Microsoft sells out of 128GB Surface Pro
Some customers fume, critics seize shortage as sign that Microsoft fumbled launch
Microsoft started selling its Surface Pro tablet on Saturday, and quickly exhausted its supply of the 128GB configuration.
While the less expensive 64GB device was also listed as out of stock Saturday on Microsoft's online store, by Sunday it was again available.
The company acknowledged the outages.
"We're working with our retail partners who are currently out of stock of the 128GB Surface Pro to replenish supplies as quickly as possible," said Panos Panay, general manager for Microsoft's Surface line, in a Saturday blog post. "Our priority is to ensure that every customer gets their new Surface Pro as soon as possible."
Numerous online reports noted the shortages, saying that some Microsoft retail stores sported Apple-esque lines on Saturday and that many Best Buy and Staples locations -- Microsoft's retail partners for the Surface in the U.S. -- had single-digit supplies that in some cases were claimed earlier in the week.
Microsoft is selling the Surface Pro in the U.S. through its online e-mart, its approximately 70 retail outlets, and the Best Buy and Staples chains.
The device, which runs Windows 8 and is powered by an Intel processor, sells for $899 in a 64GB storage configuration, and for $999 with 128GB. Keyboard-cover accessories -- the Touch Cover and Type Cover -- sell separately for $120 and $130, respectively.
On Sunday, Best Buy's website said that it could not ship either model, but customers should instead check local stores. A spot check of several locations, however, showed that none had the Surface Pro in stock.
The situation was similar at Staples' e-store, although several individual stores reported having some 64GB Surface Pros available.
Microsoft did not release sales numbers for opening day, keeping with its practice of remaining mum on the progress of the Surface line. The Surface RT, a tablet that runs the limited operating system Windows RT, launched last October, but Microsoft thus far has declined to comment on sales.
Some observers interpreted the quick sell-out of the 128GB device as a sign that early buyers, at least, were evaluating the Surface Pro as a notebook replacement first, and as a tablet second.
Microsoft has been pitching the Surface Pro as suitable for both notebook- and tablet-like tasks, with one top Windows executive recently comparing its price to a double purchase of Apple's MacBook Air laptop and iPad tablet.
Another interpretation could be that buyers were turned off by the 64GB model's relatively paltry amount of storage space available for applications and user content.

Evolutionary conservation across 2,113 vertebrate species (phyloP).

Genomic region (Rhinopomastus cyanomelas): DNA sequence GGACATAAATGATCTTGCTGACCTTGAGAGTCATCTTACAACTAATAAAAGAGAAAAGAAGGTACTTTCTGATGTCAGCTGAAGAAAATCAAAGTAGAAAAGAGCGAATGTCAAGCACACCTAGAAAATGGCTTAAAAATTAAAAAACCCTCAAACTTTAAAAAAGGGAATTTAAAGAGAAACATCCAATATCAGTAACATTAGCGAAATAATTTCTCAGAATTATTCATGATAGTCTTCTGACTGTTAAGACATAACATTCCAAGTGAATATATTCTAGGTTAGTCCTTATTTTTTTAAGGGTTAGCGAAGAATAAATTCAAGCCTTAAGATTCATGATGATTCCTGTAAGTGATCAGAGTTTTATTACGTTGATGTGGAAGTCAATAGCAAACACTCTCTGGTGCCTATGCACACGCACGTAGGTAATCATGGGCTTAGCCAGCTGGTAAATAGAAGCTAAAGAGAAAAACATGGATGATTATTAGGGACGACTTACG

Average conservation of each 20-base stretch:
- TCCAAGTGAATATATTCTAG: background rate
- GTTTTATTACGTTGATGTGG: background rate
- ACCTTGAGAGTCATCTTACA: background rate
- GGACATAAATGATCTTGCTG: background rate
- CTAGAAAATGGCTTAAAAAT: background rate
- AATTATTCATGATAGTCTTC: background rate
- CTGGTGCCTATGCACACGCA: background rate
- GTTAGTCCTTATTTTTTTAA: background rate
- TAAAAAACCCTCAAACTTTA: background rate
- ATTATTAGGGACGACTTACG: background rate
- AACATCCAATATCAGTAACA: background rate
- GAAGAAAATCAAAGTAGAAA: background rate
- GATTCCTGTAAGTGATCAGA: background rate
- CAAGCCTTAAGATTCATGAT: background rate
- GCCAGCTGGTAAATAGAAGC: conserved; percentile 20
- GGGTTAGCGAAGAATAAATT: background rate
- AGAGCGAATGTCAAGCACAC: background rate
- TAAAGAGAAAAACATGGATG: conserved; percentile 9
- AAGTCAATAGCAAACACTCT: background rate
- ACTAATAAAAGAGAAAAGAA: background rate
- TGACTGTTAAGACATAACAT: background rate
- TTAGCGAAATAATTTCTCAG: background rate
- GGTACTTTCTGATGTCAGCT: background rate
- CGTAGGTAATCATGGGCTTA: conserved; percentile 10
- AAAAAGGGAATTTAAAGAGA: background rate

Microsoft's online store quickly ran through its allotment of the more expensive 128GB Surface Pro.
Microsoft added to the confusion over the 64GB Pro's customer-available storage space by first reporting that as 23GB, which quickly attracted criticism. Later, the company said that that number was inaccurate, and that the available space was actually 29GB.
To add to the confusion, that number was as reported by Windows, which uses a binary system to calculate a gigabyte as 1,073,741,824 bytes. Over the years, however, the more common definition of gigabyte has become one billion (1,000,000,000) bytes. Using the latter, the 64GB Surface Pro has approximately 32GB free, as ZDNet blogger Ed Bott recently reported.
Shortages are not unusual in technology product launches. Apple, for example, typically quickly exhausts supplies of a new device, then takes weeks or even months to match supply with demand.
Even so, some blog and media reports seized on the quick outage of the 128GB Surface Pro as a failure on Microsoft's part, dubbing the launch "dismal" or worse.
People commenting on Panay's Saturday blog post were often even more scathing in recounting their ultimately fruitless searches for the Surface Pro, criticizing Microsoft for not having enough units, and for refusing to take orders on its website, then fulfilling them later.
Along with the Surface Pro, Microsoft is selling discounted subscriptions for Office 365 Home Premium ($80, or $20 off the regular price for a one-year subscription) as well as discounted extended warranties ($99, or $50 off), when purchased with the device.
Gregg Keizer covers Microsoft, security issues, Apple, Web browsers and general technology breaking news for Computerworld. Follow Gregg on Twitter at @gkeizer, on Google+ or subscribe to Gregg's RSS feed. His email address is email@example.com.
Read more about tablets in Computerworld's Tablets Topic Center.